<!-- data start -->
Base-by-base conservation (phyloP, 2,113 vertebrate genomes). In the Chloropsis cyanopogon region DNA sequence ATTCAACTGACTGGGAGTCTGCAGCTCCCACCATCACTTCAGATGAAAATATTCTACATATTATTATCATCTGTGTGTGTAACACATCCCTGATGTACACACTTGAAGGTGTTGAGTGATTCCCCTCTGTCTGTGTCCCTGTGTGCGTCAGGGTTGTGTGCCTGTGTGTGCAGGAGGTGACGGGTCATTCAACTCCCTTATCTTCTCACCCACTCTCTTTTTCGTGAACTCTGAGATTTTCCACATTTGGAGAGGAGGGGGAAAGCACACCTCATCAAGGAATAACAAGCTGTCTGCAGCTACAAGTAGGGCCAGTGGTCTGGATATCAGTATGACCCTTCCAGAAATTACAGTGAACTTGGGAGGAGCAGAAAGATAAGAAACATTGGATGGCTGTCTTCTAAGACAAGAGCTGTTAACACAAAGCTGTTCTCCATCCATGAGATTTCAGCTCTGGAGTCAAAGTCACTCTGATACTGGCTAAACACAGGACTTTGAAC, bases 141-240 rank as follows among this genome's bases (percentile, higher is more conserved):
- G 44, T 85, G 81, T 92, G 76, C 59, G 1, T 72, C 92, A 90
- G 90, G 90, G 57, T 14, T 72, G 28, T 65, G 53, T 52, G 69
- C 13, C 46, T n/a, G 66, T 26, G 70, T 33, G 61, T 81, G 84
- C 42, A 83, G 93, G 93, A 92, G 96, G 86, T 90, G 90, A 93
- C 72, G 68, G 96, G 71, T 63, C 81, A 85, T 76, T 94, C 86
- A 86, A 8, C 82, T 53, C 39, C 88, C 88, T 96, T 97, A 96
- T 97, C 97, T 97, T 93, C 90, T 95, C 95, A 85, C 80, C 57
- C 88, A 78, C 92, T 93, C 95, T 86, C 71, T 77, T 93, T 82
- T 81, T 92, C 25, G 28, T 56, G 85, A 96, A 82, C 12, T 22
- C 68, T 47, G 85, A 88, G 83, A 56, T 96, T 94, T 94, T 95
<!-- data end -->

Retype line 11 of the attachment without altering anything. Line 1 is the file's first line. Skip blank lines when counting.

- C 68, T 47, G 85, A 88, G 83, A 56, T 96, T 94, T 94, T 95